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Chapter5Bwd - Chapter Number and Title 265 P Producing Data...

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Producing Data: Samples, Experiments, and Simulations Producing Data 5 P A R T II
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266 Chapter Number and Title RONALD A. FISHER The Father of Statistics The ideas and methods that we study as “statistics” were invented in the nineteenth and twentieth centuries by peo- ple working on problems that required analysis of data. Astronomy, biology, social science, and even surveying can claim a role in the birth of statistics. But if anyone can claim to be “the father of statistics,” that honor belongs to Sir Ronald A. Fisher (1890–1962). Fisher’s writings helped organize statistics as a distinct field of study whose methods apply to practical problems across many disciplines. He systematized the mathematical theory of statistics and invented many new techniques. The randomized comparative experiment is perhaps Fisher’s greatest contribution. Like other statistical pioneers, Fisher was driven by the demands of practical problems. Beginning in 1919, he worked on agricultural field experiments at Rothamsted in England. How should we arrange the planting of different crop varieties or the application of different fertilizers to get a fair comparison among them? Because fertility and other variables change as we move across a field, experiments used elaborate checkerboard planting arrangements to obtain fair comparisons. Fisher had a better idea: “arrange the plots deliberately at random.” This chapter explores statistical design for producing data to answer specific questions like “Which crop vari- ety has the highest mean yield?” Fisher’s innovation, the deliberate use of chance in producing data, is the central theme of the chapter and one of the most important ideas in statistics. Like other statistical pio- neers, Fisher was driven by the demands of practi- cal problems.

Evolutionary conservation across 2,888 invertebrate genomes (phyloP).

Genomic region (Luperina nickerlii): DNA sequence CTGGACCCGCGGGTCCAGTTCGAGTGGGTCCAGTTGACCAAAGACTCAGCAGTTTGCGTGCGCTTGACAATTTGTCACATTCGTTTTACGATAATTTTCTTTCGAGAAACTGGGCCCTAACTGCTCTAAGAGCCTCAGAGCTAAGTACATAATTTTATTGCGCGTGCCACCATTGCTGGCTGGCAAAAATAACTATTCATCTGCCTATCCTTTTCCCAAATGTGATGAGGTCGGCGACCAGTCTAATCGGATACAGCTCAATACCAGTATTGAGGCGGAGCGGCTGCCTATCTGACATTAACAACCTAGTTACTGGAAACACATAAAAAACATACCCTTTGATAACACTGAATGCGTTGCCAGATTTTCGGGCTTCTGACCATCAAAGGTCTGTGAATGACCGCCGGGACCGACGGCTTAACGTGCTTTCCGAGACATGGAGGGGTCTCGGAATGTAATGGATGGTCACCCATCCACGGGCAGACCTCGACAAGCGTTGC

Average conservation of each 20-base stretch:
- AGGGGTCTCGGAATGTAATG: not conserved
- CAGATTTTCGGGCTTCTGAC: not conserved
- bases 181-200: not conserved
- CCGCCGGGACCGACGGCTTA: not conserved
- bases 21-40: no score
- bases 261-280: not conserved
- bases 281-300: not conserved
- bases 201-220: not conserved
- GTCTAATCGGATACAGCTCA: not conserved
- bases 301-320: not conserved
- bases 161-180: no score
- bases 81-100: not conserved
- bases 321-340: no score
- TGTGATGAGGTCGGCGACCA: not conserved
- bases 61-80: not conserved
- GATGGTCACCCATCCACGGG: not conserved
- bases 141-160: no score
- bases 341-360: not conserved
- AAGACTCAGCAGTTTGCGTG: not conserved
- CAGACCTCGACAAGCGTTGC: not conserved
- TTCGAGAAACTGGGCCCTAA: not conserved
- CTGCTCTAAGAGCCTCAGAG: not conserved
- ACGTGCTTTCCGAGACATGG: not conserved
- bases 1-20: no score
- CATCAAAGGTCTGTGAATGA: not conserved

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Producing Data Introduction 5.1 Designing Samples 5.2 Designing Experiments 5.3 Simulating Experiments Chapter Review c h e r a p t 5
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268 Chapter 5 Producing Data CLASS SURVEY Your answers to the questions below will help describe your class. DO NOT PUT YOUR NAME ON THIS PAPER. Your answers are completely private. They just help us describe the entire class. 1. Are you MALE or FEMALE? (Circle one.) 2. How many brothers and sisters do you have? 3. How tall are you in inches, to the nearest inch? 4. Estimate the number of pairs of shoes you own. 5. How much money in coins are you carrying right now? (Don’t count any paper money, just coins.) 6. On a typical school night, how much time do you spend doing home- work? (Answer in minutes. For example, 2 hours is 120 minutes.) 7. On a typical school night, how much time do you spend watching tele- vision? (Answer in minutes.) ACTIVITY 5A A Class Survey A class survey is a quick way to collect interesting data. Certainly there are things about the class as a group that you would like to know. Your task here is to construct a draft of a class survey, a questionnaire that would be used to gather data about the members of your class. Here are the steps to take: 1. As a class, discuss the questions you would like to include on the survey.
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